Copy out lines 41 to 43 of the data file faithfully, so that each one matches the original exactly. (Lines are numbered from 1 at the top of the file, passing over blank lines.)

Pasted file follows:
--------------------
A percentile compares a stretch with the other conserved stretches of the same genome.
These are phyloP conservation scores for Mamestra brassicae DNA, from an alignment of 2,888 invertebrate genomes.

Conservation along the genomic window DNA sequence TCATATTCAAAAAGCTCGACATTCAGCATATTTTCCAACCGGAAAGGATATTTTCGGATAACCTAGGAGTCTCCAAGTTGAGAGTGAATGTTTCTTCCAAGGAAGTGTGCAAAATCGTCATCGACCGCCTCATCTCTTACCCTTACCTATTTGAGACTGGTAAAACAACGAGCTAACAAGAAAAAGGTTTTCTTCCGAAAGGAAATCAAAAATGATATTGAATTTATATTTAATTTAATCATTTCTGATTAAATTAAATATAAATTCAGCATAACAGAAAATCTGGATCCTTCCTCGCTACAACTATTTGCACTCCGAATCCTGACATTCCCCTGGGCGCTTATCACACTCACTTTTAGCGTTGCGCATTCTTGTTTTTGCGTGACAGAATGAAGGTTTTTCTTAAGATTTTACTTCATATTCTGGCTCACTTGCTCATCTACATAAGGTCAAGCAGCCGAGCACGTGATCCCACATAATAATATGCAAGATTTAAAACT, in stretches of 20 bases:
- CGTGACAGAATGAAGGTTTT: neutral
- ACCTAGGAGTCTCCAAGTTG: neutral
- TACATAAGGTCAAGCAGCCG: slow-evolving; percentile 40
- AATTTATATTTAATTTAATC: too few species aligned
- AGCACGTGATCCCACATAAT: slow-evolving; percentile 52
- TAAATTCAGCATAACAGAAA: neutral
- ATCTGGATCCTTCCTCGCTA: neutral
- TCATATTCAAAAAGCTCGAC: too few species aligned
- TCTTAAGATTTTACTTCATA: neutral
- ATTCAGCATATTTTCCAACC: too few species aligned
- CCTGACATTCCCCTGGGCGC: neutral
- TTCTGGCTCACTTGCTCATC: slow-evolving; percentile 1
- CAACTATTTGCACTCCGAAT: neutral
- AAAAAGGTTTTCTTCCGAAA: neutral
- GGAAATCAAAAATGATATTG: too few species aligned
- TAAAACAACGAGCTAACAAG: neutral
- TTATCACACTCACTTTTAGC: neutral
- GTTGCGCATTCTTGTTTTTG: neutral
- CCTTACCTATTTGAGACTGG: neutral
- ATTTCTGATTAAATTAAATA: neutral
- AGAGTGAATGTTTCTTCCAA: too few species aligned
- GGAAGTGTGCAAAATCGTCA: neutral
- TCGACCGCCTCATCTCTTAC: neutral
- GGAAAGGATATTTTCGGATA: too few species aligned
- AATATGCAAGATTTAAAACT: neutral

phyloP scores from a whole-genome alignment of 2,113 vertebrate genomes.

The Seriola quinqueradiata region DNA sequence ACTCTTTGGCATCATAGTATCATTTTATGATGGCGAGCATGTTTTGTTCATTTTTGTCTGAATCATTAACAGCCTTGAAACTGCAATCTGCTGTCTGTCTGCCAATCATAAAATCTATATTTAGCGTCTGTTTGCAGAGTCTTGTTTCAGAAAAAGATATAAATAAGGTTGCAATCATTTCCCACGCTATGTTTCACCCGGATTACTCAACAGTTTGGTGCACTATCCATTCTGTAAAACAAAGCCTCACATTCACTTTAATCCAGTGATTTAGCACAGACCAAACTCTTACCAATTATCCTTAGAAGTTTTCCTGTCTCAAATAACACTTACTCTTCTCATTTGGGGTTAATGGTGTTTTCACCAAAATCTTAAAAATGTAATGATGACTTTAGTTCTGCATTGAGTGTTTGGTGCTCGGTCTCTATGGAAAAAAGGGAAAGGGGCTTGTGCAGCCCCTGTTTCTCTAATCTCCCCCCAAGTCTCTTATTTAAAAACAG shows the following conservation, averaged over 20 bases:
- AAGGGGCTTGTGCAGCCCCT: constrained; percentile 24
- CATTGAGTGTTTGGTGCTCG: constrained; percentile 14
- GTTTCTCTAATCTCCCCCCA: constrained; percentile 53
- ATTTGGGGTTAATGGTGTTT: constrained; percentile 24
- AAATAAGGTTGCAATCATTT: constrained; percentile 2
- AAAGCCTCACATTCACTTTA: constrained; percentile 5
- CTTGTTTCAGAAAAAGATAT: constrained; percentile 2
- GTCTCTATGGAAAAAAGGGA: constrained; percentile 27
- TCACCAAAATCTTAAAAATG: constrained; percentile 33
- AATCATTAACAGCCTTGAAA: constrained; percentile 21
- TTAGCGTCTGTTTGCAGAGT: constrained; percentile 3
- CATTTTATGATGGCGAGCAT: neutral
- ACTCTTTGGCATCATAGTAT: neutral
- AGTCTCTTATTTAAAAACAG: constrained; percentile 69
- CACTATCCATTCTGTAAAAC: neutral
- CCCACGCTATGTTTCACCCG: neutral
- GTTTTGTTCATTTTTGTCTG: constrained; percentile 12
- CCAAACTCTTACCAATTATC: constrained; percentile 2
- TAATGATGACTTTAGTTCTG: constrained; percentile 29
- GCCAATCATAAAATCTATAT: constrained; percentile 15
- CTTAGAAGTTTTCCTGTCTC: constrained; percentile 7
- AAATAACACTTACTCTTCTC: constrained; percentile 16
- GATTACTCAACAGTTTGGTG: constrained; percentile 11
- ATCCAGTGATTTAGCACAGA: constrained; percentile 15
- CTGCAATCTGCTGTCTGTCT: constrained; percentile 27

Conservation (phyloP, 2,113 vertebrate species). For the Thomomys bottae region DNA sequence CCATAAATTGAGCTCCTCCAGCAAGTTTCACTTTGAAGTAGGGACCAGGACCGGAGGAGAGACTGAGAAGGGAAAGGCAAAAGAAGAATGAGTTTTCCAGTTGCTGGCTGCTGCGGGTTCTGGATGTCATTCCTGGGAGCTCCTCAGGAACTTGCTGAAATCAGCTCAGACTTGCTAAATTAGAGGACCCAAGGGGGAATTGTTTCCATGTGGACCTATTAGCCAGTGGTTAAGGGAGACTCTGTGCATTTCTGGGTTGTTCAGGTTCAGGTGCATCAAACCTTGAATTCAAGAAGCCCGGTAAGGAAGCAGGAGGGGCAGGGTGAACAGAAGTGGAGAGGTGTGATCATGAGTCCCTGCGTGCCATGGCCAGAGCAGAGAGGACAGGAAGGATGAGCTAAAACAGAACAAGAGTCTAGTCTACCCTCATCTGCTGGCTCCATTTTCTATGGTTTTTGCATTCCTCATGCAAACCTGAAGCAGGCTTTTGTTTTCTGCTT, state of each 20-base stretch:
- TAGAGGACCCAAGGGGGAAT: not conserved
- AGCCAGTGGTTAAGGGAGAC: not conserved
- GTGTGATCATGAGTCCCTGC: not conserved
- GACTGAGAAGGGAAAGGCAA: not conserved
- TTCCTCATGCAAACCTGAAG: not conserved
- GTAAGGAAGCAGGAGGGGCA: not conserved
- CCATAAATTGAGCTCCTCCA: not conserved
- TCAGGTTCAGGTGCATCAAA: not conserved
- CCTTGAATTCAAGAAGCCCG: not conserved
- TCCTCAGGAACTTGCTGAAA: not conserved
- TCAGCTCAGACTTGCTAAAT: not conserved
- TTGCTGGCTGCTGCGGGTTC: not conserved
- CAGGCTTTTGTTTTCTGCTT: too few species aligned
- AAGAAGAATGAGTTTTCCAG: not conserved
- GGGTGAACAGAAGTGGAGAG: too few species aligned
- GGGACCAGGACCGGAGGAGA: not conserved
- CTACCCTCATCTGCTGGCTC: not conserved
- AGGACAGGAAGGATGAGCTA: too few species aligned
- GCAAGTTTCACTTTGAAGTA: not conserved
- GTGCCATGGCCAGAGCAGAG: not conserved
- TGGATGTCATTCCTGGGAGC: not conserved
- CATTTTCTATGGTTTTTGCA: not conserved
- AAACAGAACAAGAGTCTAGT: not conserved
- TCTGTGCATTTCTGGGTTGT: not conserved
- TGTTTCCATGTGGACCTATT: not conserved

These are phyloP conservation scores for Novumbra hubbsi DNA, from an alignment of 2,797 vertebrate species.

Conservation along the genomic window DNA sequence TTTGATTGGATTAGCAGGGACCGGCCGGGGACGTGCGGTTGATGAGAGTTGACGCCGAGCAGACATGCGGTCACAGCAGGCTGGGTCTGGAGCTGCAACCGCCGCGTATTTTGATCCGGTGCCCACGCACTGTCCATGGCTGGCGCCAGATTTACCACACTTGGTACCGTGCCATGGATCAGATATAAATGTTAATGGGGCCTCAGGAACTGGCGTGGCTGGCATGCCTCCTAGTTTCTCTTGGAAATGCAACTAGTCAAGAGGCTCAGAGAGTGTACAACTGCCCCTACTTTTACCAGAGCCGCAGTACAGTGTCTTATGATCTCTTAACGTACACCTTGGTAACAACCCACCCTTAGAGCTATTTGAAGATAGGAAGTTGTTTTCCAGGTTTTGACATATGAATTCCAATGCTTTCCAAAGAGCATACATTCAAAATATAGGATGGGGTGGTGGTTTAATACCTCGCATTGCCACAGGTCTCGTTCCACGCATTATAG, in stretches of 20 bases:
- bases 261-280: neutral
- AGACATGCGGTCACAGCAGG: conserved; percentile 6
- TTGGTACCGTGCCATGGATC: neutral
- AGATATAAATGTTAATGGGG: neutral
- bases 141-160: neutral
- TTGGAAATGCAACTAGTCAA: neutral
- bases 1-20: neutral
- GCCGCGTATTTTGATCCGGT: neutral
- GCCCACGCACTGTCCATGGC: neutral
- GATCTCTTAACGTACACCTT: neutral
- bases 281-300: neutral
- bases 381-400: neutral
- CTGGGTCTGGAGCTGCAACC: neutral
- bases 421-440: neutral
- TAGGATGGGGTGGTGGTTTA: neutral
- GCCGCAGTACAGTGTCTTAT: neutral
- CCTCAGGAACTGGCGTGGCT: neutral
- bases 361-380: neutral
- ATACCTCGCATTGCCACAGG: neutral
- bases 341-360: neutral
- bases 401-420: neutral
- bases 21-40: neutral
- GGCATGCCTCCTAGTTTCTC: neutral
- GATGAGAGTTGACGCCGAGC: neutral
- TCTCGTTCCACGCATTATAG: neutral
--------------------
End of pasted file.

- TTAGCGTCTGTTTGCAGAGT: constrained; percentile 3
- CATTTTATGATGGCGAGCAT: neutral
- ACTCTTTGGCATCATAGTAT: neutral